7. Enabling Cost-Effective High-Quality Seismic Monitoring of Unconventional Reservoirs with Fiber Optics – MagiQ Technologies Inc. (Somerville, MA) will produce and field test a cost-effective optical seismic sensor system. The project seeks to demonstrate full operation of the system in an environment where conventional sensors are difficult and expensive to deploy due to high temperatures, great depths, and complicated drilling, completion, and stimulation programs. By encouraging high-quality monitoring and analysis before, during, and after resource production, the technology will improve the return on investment in unconventional wells by allowing more efficient unconventional oil and natural gas extraction. The system could also reduce costs of unconventional production that are inflated by unproductive wells and sub-optimal well treatments.
DOE Funding: $2,500,000; Non-DOE Funding: $625,000; Total Value: $3,125,000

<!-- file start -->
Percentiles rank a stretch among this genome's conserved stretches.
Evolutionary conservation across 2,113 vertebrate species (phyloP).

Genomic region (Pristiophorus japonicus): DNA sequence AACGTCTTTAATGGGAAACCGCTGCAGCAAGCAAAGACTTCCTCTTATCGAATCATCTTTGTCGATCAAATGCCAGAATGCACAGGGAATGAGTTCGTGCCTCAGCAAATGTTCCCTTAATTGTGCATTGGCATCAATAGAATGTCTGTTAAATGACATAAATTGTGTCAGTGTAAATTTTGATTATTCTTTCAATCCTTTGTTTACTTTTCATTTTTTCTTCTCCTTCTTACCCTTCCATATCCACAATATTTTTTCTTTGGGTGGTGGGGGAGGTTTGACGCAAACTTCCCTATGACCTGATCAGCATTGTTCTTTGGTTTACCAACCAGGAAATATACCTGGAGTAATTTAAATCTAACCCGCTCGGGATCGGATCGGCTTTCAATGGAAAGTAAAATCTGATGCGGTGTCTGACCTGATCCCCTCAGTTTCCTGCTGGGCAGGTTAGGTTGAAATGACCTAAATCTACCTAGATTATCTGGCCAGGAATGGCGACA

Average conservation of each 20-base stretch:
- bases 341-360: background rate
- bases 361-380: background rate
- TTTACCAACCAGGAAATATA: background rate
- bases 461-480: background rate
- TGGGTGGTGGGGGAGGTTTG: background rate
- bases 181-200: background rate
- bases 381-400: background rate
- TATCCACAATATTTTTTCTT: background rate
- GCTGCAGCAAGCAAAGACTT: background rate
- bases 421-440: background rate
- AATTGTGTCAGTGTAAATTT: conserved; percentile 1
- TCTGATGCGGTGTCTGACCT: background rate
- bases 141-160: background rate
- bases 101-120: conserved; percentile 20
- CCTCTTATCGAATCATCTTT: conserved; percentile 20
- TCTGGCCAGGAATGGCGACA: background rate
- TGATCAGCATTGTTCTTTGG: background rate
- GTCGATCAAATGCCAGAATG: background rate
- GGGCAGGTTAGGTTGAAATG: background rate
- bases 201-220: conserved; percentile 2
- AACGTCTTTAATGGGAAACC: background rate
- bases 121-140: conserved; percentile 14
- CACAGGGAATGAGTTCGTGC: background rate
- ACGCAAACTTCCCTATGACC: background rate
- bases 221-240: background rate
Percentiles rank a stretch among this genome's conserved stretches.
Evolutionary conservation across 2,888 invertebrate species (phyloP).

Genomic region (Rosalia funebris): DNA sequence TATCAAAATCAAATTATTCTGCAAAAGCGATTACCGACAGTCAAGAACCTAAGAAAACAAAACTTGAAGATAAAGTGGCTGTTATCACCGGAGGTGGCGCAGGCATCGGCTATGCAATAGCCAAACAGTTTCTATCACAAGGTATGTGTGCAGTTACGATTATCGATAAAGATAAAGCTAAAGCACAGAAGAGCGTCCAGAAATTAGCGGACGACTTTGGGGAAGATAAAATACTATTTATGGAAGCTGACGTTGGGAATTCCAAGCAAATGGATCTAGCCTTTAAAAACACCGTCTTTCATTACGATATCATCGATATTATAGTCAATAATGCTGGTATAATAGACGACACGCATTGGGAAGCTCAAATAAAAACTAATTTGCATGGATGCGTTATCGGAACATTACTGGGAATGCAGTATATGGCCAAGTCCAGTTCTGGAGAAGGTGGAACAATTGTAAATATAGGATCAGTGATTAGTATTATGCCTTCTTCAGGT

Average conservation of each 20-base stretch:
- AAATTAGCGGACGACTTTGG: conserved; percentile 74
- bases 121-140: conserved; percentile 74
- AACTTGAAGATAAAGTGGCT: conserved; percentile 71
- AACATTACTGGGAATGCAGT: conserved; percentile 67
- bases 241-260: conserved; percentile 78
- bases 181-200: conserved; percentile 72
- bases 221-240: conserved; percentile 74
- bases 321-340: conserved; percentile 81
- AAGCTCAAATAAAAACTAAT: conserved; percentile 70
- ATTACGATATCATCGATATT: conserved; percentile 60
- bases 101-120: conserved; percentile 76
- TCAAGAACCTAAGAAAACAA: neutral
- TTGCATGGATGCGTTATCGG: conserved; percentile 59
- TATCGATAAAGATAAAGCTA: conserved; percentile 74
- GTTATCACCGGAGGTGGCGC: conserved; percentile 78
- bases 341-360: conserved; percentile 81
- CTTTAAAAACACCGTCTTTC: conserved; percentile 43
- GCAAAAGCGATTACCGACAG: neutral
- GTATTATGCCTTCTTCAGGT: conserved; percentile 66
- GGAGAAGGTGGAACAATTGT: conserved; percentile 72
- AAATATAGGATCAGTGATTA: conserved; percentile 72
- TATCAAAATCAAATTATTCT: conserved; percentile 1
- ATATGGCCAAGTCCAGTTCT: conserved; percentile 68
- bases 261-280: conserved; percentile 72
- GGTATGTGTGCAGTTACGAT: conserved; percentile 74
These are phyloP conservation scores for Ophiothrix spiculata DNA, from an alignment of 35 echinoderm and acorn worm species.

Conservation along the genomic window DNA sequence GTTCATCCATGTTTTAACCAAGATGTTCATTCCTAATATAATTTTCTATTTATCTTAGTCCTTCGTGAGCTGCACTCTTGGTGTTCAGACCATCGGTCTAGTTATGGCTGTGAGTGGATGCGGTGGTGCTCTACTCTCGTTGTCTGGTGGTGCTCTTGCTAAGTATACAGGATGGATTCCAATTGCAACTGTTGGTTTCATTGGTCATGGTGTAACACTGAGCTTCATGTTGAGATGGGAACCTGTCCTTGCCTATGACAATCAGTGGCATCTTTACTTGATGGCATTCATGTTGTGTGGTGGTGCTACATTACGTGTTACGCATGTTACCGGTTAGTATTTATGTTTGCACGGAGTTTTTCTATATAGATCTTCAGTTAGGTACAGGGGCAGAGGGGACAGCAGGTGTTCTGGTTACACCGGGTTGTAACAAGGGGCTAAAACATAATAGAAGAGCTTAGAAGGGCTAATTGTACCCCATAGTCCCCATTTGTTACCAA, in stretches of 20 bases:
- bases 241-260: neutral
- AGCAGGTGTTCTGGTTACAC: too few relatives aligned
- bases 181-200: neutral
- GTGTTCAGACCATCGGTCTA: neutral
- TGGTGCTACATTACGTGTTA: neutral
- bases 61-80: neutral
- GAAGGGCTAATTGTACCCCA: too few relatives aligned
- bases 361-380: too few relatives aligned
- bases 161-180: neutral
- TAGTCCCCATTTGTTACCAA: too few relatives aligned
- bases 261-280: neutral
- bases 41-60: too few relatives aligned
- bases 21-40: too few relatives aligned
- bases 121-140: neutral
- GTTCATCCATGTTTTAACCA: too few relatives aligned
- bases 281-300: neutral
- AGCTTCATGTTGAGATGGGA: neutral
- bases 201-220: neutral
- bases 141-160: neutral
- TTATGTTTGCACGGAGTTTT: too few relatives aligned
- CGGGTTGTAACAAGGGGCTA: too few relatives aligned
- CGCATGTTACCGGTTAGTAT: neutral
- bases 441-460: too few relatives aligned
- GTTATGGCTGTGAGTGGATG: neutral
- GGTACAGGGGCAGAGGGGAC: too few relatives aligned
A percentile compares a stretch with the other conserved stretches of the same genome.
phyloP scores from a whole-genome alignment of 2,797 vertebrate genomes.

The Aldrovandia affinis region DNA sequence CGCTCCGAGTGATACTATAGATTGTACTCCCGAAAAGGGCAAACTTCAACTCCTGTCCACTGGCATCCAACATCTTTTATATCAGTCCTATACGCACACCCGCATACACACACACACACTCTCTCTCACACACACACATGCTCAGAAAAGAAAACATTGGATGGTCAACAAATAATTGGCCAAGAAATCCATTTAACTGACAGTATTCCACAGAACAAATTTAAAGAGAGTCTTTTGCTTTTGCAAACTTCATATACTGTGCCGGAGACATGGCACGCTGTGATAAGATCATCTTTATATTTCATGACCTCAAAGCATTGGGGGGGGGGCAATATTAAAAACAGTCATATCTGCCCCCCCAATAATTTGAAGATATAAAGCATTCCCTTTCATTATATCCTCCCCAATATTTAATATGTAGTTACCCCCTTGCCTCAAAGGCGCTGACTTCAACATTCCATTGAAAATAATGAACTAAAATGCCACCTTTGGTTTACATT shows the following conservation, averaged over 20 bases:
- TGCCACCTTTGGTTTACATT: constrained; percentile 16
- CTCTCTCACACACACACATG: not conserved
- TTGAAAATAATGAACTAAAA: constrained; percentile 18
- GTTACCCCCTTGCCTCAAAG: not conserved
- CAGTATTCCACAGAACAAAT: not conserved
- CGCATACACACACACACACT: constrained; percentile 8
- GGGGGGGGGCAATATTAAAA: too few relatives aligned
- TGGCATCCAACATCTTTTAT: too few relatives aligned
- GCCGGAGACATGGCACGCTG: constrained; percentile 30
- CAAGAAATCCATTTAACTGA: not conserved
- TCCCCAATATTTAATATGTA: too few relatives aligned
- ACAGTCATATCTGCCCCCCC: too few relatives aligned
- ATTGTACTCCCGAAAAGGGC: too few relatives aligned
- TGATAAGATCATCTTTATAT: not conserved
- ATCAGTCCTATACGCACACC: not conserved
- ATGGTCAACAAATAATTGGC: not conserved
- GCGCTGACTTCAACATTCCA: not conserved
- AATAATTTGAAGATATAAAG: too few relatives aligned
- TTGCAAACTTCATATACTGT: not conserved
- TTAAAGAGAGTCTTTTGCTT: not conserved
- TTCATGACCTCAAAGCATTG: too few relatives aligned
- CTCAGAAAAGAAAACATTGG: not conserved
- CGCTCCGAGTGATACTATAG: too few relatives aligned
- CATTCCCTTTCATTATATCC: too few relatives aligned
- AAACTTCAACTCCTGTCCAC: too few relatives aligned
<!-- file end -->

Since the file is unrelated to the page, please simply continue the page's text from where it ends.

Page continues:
8. A Novel “Smart Microchip Proppants” Technology for Precision Diagnostics of Hydraulic Fracture Networks – University of Kansas Center for Research Inc. (Lawrence, KS) will develop a sensor technology for improved subsurface characterization, visualization, and diagnostics of unconventional reservoirs. The technology, which offers precision diagnostics of hydraulic fractures with a novel high-resolution imaging technology based on smart microchip proppants, addresses critical gaps in understanding of unconventional shale reservoir behavior and optimal well completion strategies to enable more cost-effective unconventional resource recovery.
DOE Funding: $2,500,000; Non-DOE Funding: $1,000,000; Total Value: $3,500,000
AOI 2: Improving Our Understanding of Emerging Unconventional Plays